samples were collected from the sheep for diagnostic testing and USDA
will continue with additional tests which could take up to 2 - 3 years
to complete. In all, USDA has acquired 380 sheep from a total of three
flocks. All of the animals were humanely euthanized, sampled and
disposed and did not enter the animal or human food supply.

Our goal continues to be to prevent, detect and eradicate foreign animal
diseases to protect American agriculture, natural resources and
consumers," said Acord. "We will continue to utilize the scientific
results of these and other tests conducted during the last several years
to strengthen our extensive surveillance, monitoring and prevention

For more information about USDAs ongoing surveillance, monitoring and
prevention efforts as it relates to this situation, please visit


NOW, June 2004 those same test that we were told would start in
2002, have yet to be started. THE TSE those VERMONT sheep
was supposedly to have had, has yet to be confirmed.


Correspondence from Dr. Detwiler to me;

-------- Original Message --------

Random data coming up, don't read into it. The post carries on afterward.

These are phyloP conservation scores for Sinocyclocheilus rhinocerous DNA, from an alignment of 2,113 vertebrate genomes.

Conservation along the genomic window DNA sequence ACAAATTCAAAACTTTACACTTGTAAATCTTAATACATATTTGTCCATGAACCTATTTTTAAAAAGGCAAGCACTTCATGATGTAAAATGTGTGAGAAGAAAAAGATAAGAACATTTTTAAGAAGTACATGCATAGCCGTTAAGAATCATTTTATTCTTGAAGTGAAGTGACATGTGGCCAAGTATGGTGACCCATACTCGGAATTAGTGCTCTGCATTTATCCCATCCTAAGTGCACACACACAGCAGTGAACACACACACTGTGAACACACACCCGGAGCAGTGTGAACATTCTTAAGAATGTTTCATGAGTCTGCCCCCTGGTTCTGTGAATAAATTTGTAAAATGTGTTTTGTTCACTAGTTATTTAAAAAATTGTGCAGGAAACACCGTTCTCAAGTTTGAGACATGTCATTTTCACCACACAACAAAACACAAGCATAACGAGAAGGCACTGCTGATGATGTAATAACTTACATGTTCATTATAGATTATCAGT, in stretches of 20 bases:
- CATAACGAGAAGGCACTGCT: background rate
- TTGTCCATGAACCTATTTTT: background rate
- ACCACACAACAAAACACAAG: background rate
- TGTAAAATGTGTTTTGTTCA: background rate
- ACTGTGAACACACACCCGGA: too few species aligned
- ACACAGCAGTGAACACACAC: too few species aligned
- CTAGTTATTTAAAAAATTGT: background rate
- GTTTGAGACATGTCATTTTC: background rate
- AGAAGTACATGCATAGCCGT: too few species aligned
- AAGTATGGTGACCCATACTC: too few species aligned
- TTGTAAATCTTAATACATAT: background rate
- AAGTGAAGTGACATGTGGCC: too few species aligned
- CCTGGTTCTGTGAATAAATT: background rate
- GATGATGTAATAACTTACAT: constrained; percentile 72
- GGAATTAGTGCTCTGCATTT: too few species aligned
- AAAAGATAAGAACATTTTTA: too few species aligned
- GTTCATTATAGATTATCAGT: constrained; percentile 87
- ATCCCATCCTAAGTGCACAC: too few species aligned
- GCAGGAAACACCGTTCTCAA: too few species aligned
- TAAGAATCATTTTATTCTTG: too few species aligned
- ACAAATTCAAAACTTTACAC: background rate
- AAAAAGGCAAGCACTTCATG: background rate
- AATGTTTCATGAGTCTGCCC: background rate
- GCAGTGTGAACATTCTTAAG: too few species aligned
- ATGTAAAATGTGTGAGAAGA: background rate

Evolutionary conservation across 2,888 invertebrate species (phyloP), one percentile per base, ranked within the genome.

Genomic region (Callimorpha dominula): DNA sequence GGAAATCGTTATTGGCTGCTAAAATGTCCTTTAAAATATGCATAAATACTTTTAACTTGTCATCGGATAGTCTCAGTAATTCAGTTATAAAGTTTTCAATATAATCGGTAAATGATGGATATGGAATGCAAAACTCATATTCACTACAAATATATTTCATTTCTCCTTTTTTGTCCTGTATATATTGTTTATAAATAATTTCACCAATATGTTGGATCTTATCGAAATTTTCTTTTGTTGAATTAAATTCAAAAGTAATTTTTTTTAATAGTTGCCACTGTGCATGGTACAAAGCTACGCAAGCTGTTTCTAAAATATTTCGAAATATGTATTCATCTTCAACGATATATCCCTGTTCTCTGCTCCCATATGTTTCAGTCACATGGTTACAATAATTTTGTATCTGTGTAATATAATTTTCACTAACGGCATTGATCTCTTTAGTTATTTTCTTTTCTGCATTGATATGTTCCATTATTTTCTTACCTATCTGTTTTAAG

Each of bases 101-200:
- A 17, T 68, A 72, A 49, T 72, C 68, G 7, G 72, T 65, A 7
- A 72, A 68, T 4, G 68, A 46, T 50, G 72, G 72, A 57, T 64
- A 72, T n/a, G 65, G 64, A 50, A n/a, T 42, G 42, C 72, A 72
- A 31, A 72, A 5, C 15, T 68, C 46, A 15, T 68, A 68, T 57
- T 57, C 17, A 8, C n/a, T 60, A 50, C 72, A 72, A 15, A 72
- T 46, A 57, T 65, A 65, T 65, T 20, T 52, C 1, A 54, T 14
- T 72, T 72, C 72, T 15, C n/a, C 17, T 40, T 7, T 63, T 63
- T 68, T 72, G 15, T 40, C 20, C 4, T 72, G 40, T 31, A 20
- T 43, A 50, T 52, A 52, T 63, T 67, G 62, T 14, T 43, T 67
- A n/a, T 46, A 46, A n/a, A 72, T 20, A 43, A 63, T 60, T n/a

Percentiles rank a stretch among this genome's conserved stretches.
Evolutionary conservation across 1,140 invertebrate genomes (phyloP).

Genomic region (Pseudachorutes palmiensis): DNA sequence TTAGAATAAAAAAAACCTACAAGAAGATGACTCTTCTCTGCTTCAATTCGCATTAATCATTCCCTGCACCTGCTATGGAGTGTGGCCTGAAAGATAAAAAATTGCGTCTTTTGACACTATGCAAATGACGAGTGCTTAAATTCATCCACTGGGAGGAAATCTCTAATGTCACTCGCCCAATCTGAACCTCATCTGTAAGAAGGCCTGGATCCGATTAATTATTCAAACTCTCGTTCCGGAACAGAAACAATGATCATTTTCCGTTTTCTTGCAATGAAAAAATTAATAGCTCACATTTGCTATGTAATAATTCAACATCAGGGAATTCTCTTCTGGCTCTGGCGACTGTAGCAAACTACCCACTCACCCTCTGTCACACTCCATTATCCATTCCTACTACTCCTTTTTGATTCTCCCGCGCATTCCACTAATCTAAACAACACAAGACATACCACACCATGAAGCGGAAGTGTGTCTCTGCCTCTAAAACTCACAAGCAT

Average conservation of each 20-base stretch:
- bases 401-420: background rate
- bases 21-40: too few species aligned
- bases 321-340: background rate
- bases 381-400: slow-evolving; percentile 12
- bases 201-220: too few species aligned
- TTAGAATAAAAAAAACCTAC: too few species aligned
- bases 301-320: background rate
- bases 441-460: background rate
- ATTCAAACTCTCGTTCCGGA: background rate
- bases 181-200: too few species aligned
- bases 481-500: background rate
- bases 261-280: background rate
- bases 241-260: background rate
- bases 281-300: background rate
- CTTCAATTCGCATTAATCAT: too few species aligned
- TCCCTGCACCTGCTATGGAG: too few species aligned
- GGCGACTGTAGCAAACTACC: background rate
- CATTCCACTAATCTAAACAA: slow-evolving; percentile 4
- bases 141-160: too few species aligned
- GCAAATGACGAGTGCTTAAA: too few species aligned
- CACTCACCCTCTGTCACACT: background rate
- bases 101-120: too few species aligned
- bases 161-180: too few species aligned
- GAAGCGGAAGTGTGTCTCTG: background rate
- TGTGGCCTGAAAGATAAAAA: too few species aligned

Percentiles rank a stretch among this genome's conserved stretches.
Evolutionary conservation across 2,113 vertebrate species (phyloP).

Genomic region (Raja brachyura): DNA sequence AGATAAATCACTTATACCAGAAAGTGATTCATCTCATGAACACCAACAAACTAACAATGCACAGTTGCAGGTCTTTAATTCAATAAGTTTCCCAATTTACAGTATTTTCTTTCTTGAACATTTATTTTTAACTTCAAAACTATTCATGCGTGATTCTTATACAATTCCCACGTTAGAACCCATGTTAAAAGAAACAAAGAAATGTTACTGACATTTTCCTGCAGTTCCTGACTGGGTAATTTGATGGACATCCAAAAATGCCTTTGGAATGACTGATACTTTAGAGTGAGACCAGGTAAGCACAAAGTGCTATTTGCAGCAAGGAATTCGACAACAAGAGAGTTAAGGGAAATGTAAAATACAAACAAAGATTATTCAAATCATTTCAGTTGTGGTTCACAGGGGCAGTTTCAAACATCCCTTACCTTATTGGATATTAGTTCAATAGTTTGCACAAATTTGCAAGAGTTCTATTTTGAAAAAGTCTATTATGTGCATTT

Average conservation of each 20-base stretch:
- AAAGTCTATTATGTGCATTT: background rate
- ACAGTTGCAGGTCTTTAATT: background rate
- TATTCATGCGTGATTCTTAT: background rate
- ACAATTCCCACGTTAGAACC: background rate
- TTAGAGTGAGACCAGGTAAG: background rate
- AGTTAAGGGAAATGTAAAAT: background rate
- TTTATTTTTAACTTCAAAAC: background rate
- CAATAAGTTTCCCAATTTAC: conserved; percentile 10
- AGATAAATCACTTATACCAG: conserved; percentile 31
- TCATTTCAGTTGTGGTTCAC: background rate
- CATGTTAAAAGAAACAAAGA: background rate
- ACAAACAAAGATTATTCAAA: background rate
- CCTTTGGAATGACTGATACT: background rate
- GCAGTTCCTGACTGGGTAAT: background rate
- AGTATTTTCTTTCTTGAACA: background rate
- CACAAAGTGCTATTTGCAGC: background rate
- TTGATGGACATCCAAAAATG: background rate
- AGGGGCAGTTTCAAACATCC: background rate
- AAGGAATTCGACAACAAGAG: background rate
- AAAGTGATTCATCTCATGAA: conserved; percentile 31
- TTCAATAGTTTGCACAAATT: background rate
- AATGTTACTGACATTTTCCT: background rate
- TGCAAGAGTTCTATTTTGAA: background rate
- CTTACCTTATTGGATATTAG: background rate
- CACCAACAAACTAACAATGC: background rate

Subject: Sheep
Date: Sat, 12 Jun 2004 14:26:04 EDT

Mr. Singeltary.

I hope this finds you well. As you are aware I left the USDA last
year. I can only update you on the sheep before that time. Contact was
established with the UK on doing the bioassay studies. They agreed.
However, we were prioritized after their own needs, hence the delay. I
am aware that there are now additional labs in Europe running the mouse
bioassay strain typing. You will have to contact USDA for further word.

Linda Detwiler

>However, we were prioritized after their own needs, hence the delay.

IF this was the case, this is totally unacceptable. FOR something that
has been
ongoing since the 80s (BSE in SHEEP/GOATS) yet still unresolved, there is
absolutely no excuse why these studies were put off. with the other sheep
brain mix-up and now the BSE in the French Goat, I find it very
disturbing that
the Vermont Sheep studies were put off for 2 years for whatever reason,
especially with the findings Dormont*, and Jean-Philippe Deslys* et al,
The agent responsible for French iatrogenic growth hormone-linked CJD
taken as a control is very different from vCJD but is similar to that
found in one case of sporadic CJD and one sheep scrapie isolate;

YES, i am still very angry, but i want to still thank SEAC for the work
they have done, i only wish things would go much faster and that the
BSE/nvCJD only theory would be put to rest once and for all. Science
has pretty much proven that it was a pipe dream, however science
does not have near as much to do with this mess anymore as the
industry and politics do. it's simply not about science anymore.
IN the USA, you dont even hear of these new studies from the
Gov. and very little from the media...

thank you,
kindest regards,

Terry S. Singeltary Sr.
P.O. Box 42
Bacliff, TEXAS USA 77518